Everyone invited to join in nation-wide smoke alarm test

B.C. is one of 10 provinces/territories to participate in a national simultaneous smoke alarm test

British Columbia is one of 10 provinces/territories to participate in a national simultaneous smoke alarm test, and all in the province are invited to join in.

The ‘Great Canadian Smoke Alarm Test’ takes place Sunday, Nov. 1, from 10 a.m. to 11 a.m.  Taking part is easy and could prevent fire tragedies in our communities.

To participate homeowners simply download, follow and confirm the completion of a simple four-step checklist available on safeathome.ca/powerhour.

“We’re billing the event as the ‘Power Hour’ because of the huge impact on preventing fire tragedies that we achieve when homeowners ensure their smoke alarms are properly maintained with fresh batteries, or, replaced if they are past their 10-year lifespan. It puts a new twist on time change weekend,” says Naomi Yamamoto, Minister of State for Emergency Preparedness.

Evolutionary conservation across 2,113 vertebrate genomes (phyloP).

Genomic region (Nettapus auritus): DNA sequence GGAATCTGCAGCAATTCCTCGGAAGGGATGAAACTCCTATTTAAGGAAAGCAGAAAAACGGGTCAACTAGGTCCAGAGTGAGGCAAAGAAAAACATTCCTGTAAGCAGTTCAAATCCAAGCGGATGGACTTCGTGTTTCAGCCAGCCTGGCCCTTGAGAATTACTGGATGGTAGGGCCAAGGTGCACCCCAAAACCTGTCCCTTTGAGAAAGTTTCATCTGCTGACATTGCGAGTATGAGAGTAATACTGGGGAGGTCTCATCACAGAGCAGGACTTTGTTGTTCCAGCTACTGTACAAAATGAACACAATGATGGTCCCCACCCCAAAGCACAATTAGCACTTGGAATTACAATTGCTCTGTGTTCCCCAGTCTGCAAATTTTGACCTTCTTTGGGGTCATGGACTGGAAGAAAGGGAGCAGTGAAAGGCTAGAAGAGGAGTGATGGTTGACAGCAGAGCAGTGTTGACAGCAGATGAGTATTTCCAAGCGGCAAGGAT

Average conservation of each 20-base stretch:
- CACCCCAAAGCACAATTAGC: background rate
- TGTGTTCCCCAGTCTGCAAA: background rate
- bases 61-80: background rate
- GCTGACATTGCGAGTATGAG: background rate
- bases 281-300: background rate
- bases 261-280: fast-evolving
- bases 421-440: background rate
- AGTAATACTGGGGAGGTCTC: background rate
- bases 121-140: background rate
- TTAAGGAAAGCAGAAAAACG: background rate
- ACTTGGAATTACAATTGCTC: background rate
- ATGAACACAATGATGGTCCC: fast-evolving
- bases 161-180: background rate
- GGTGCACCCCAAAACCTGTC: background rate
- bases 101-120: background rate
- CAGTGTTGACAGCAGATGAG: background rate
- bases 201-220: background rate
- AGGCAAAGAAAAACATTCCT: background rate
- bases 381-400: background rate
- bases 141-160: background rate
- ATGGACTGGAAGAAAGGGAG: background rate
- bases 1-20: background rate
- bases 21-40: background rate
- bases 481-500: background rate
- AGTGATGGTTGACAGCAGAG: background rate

Follow these steps:

1. Walk through your home to make sure you have a smoke alarm on everay storey, including the basement, and outside all sleeping areas or inside bedrooms if you sleep with doors closed.

2. Check all smoke alarm expiry dates.  If it is more than 10 years old, or the year it was made cannot be identified, replace the alarm.

3. Press the Test Button on each smoke alarm.  If it sounds, it confirms power is present and circuits are operating.

4. For added protection, follow the same steps for carbon monoxide alarms.

People who confirm their participation online have a chance to win new Worry-Free smoke alarm models and large-sized toy Sparky® Dogs.

Home fire safety expert, Carol Heller from Kidde Canada, recommends that homeowners take advantage of new smoke alarm technologies that help make upkeep easier, such as tamper-proof designs, sealed 10-year lithium batteries that last the life of the alarm, and additional safety features such as built-in LED lighting to help illuminate your escape, sensors that reduce nuisance alarms and end-of-life warnings.